That elevates the discussion, I think, to one about the health and future structure of the wholesale money market. Is it a salvage and rebuild job? Or does it only need time to heal itself back to normal (at which point, ZIRP and money creation will be revealed as excessive and bite back)?

An era of salvage, reconstruction and enduring deflation is what is very clearly signposted currently - including the impact of today's ongoing policy responses. But, citing from a Bloomberg appearance by Bill Poole a few days ago, "shit happens".

Which is econ speak for "beware the lags".

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How would you like to have to explain to your clients that, acting on buyout news, you went in hard and heavy on the target (ie $millions) and got in ahead of the crowd morons to lock in gains. The price went up over 200% from its overnight close and you nailed down more than half of that ahead of what was rapidly shaping up to be a weekend of wild debauch.

Then, in a sickening moment of realisation reminiscent of the time you locked yourself out of the motel room with only a head full of shampoo for company and a woman (not your wife) passed out drunk in bed on the other side, you recognise bought the wrong freaking stock! Master of the Universe Friday morning you now have the entire weekend to think about it and formulate lines to take for the boss/clients come Monday morning.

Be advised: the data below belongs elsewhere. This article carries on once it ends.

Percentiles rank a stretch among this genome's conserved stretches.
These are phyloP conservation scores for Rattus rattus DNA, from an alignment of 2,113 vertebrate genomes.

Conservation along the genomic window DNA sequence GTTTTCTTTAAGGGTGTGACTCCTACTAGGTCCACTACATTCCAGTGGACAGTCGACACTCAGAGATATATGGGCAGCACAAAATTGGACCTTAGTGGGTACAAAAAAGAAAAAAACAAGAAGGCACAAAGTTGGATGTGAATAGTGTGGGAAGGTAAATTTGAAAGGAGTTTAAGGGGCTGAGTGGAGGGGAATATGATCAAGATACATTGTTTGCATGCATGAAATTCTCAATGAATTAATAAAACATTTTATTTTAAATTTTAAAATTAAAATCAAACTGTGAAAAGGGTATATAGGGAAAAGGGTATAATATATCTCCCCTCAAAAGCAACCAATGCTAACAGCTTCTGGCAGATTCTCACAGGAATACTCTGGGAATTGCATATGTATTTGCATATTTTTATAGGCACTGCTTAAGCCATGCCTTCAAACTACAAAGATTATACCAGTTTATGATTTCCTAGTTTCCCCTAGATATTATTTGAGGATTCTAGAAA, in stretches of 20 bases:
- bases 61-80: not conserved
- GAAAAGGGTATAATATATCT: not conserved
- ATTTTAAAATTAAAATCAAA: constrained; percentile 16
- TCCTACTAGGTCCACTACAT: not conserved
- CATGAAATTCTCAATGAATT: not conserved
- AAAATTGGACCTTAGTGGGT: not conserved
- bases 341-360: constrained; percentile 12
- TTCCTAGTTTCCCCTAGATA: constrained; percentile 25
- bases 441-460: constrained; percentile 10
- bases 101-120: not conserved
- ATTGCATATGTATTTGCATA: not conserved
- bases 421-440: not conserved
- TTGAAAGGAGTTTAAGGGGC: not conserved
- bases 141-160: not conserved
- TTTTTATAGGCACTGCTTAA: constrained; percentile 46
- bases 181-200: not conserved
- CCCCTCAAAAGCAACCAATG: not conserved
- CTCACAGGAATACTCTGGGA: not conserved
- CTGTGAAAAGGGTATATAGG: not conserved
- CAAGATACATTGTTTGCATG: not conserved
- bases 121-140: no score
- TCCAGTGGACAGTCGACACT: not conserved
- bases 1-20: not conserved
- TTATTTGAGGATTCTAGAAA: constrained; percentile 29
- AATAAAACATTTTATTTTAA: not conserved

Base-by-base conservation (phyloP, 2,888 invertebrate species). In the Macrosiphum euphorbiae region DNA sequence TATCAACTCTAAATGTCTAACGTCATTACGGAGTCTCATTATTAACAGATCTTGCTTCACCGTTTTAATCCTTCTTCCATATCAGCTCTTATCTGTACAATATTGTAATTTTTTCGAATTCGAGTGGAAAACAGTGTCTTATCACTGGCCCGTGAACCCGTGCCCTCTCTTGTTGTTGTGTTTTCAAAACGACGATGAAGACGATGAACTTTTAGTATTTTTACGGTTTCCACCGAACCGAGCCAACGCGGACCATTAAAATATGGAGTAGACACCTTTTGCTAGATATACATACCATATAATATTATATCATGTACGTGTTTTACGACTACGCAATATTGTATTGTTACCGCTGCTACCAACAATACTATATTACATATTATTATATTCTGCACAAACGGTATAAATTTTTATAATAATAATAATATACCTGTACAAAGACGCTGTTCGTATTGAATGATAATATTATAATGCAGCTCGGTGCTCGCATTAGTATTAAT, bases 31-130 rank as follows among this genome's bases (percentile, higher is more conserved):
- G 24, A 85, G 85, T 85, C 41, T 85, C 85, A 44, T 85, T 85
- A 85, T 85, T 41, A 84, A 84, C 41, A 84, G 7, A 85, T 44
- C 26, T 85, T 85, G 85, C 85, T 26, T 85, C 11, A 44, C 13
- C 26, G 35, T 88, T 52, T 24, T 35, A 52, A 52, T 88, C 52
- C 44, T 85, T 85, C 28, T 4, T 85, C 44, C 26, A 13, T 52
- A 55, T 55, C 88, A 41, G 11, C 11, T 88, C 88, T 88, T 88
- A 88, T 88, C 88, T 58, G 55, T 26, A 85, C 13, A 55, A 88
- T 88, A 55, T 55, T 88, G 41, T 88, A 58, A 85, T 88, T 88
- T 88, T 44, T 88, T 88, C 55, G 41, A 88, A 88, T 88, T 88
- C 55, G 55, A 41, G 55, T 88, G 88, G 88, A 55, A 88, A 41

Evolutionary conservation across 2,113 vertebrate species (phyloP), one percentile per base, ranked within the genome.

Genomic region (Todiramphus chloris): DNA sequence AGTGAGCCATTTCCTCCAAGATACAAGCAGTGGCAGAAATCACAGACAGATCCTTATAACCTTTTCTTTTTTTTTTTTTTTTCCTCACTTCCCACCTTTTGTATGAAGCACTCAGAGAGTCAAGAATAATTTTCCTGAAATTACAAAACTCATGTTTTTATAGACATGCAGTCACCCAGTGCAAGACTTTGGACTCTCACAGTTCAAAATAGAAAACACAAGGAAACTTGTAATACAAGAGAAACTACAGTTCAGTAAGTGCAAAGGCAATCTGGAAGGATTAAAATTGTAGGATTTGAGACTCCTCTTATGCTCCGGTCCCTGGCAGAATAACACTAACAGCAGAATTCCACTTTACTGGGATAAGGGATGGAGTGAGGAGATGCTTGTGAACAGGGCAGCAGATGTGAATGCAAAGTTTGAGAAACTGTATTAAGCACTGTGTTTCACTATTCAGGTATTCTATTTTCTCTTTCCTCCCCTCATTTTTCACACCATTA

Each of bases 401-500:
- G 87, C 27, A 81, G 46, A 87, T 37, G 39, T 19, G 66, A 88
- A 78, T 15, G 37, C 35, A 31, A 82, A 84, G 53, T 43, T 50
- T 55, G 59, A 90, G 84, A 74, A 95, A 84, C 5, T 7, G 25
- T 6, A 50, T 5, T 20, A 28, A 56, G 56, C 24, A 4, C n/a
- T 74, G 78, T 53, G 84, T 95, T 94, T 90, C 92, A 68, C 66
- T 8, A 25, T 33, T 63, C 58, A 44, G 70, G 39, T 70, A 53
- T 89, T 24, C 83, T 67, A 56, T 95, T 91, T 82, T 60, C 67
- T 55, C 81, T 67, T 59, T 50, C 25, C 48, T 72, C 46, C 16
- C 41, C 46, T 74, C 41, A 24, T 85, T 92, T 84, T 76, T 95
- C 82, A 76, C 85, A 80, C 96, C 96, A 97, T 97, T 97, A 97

This explanation (less embellishments) for unusual movement in the company Allied Motion comes from the not always entirely trustworthy Yahoo message boards. Yet it does have a plausible ring to it and visually looks (allegedly) like this:

(Chart source: Market Club)